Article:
What are the Effects of Nitrates in Drinking Water?

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Nitrates, while necessary to grow fruits, vegetables and flowers, can also contaminate your home’s water. Here are the effects of nitrates in drinking water and how you can best prevent them from leaving your tap.

Nitrogen is essential for all living things to survive. It exists in our environment, and is constantly changing forms as it moves through nitrogen cycle.

Farmers apply nitrogen via fertilizer to grow the fruits and vegetables we eat every day. It’s also used for garden and lawn care, and occurs naturally in the soil from decaying plant and animal residues.

When nitrogen is applied to soil, bacteria will convert some of it into nitrates, which, on the whole, is good for plant growth. Plants absorb most nitrogen in the form of nitrates.

But nitrates are also ultra-soluble in water, so excessive rainfall or over-irrigated soil can allow nitrates to leach below a plant’s root zone and pollute groundwater. This makes it one of the most common groundwater contaminants in rural areas.

This poses a problem for the significant percentage of the U.S. population that uses well water; especially vulnerable are those near livestock facilities and sewage disposal areas.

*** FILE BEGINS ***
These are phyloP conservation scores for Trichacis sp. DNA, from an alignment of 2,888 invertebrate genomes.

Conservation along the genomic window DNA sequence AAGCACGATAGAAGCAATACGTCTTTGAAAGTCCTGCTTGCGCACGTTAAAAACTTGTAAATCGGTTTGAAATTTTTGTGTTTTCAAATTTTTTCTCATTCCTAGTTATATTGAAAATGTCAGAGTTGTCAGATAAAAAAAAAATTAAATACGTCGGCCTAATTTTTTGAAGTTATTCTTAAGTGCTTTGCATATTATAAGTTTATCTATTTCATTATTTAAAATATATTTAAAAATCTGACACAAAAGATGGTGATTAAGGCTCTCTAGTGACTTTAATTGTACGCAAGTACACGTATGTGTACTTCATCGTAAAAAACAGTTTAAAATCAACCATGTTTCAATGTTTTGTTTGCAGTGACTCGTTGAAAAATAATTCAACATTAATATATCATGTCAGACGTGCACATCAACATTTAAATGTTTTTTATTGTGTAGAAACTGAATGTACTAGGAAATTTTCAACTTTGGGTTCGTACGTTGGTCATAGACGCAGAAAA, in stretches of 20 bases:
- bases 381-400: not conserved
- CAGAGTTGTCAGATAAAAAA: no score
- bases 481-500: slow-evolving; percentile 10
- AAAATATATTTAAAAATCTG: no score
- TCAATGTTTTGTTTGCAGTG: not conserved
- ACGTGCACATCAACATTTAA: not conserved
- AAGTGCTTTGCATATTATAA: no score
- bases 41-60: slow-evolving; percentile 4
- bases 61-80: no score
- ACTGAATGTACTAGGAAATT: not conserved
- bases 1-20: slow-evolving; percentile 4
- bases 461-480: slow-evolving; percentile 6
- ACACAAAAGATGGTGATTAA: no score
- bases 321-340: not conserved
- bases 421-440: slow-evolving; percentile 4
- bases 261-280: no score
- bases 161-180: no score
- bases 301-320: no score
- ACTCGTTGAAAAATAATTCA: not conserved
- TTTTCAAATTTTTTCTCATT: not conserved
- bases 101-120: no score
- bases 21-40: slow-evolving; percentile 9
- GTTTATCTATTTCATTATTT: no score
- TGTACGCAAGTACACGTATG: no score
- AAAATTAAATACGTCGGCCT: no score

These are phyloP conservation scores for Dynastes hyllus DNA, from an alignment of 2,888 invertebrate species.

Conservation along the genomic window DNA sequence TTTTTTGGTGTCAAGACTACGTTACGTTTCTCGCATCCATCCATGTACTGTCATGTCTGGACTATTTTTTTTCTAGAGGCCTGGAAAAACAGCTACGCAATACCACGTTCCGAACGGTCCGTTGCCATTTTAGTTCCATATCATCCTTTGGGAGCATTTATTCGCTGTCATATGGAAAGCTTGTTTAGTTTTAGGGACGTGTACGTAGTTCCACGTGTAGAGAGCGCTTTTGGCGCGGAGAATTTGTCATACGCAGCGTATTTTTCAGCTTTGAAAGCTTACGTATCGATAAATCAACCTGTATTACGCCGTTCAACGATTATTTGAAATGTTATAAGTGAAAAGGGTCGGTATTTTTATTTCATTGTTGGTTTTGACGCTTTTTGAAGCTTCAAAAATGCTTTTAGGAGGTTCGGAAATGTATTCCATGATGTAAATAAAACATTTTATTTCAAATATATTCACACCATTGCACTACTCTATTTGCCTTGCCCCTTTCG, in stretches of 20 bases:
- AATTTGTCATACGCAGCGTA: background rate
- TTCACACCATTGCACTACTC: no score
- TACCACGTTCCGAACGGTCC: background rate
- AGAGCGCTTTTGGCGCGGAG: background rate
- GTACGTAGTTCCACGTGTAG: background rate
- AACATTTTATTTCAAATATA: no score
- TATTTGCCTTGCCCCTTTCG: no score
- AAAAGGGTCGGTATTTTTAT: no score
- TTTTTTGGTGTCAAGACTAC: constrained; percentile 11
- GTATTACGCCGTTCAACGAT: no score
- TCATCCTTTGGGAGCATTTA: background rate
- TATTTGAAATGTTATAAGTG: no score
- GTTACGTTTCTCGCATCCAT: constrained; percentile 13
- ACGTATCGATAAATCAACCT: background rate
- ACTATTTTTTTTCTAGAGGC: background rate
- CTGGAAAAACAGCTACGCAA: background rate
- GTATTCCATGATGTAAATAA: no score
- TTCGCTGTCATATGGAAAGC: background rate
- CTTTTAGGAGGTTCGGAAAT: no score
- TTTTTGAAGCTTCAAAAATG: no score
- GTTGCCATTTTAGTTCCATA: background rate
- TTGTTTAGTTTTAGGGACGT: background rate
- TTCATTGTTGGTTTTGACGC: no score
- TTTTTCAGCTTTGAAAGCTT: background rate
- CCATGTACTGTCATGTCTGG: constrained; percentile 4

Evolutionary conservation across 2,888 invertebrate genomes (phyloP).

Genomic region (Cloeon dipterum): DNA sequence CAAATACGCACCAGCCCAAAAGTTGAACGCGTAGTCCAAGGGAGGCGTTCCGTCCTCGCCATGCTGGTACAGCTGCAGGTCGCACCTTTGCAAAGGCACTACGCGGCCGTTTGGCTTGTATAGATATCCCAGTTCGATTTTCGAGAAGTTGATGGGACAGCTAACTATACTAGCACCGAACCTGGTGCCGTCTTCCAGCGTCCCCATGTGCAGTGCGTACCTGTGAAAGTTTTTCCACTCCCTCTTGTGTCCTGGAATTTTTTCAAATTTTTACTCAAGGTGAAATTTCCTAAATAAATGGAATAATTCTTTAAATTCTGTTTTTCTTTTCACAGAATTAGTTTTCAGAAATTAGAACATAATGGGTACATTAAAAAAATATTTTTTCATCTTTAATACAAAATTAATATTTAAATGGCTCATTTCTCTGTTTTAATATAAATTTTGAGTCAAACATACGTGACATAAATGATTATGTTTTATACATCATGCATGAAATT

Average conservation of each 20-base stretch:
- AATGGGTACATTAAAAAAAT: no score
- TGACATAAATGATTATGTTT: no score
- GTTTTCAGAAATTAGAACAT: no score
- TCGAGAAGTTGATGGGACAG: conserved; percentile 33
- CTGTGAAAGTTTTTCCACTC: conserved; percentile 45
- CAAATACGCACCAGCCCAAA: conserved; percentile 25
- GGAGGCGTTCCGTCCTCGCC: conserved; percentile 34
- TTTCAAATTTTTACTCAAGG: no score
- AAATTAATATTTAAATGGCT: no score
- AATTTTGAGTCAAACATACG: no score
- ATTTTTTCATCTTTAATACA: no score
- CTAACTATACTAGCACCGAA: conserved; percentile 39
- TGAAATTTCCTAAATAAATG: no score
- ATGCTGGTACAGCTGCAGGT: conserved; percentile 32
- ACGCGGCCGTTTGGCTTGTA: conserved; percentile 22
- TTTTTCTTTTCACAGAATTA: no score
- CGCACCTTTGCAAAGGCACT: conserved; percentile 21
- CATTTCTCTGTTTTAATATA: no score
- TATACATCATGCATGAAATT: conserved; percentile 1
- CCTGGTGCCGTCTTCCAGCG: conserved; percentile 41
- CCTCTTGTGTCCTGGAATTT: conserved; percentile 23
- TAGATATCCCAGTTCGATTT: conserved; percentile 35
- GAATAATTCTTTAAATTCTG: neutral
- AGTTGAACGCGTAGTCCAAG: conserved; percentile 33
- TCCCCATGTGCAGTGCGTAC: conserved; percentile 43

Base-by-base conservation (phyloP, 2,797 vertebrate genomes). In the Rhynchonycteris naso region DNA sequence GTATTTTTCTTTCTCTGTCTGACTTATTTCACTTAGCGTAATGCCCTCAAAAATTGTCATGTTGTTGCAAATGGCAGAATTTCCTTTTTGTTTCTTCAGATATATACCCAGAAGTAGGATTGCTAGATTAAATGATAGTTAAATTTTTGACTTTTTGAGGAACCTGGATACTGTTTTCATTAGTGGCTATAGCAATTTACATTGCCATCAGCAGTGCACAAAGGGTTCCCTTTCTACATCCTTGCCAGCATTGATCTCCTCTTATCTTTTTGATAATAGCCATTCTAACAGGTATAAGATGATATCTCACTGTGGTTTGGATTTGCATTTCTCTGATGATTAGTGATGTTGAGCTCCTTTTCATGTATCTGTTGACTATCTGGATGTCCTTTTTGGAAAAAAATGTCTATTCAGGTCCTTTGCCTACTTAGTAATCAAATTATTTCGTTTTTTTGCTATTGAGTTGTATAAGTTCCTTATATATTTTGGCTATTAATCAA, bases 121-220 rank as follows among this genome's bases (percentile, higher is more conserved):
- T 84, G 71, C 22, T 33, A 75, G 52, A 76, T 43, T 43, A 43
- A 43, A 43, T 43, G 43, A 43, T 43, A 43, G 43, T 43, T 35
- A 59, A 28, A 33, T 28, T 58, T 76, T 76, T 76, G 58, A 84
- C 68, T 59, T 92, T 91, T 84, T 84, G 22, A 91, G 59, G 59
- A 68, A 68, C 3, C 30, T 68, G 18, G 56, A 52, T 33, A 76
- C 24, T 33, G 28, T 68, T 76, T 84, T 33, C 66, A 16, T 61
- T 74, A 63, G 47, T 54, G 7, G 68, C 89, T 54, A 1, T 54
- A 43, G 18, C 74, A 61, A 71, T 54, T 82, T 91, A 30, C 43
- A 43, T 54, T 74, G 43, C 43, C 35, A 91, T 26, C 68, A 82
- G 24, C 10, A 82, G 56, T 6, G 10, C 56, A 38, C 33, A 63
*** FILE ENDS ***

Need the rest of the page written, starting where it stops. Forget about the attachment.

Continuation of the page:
Nitrates Health Risks

Nitrates, when consumed, are particularly dangerous for pregnant and nursing women, infants and the elderly.

If consumed by infants less than six months of age, nitrates can lead to blue baby syndrome, which causes veins and skin to appear blue because blood cannot carry sufficient oxygen to body cells.

In addition, long-term exposure to nitrates, even low levels of it, has been linked to cancer in every animal species tested.

Because nitrates can not be detected by sight, smell or taste, and because boiling does not eliminate them from water, the only way to know if your water is safe is to schedule a water test. Laboratory testing achieves the most accurate and reliable results.

How To Achieve Safe Nitrate Levels

The Environmental Protection Agency (EPA) caps acceptable levels of nitrates at 10 mg/L as the maximum contaminant level.

If nitrates are present in your water, so may other types of unwanted pesticides and bacteria, like E. Coli, which can lead to health problems and disease.

A water test will indicate whether your water contains nitrates and any other contaminants.

If Nitrates are present, there are three ways you can remove it: by distillation, reverse osmosis and ion exchange. Hire a reliable water equipment and treatment expert; they’ll tailor your new water system to meet your exact needs.

Note that water softeners, adsorption filters and mechanical filters do not remove nitrates.

Schedule a water test with your local Culligan Man today.

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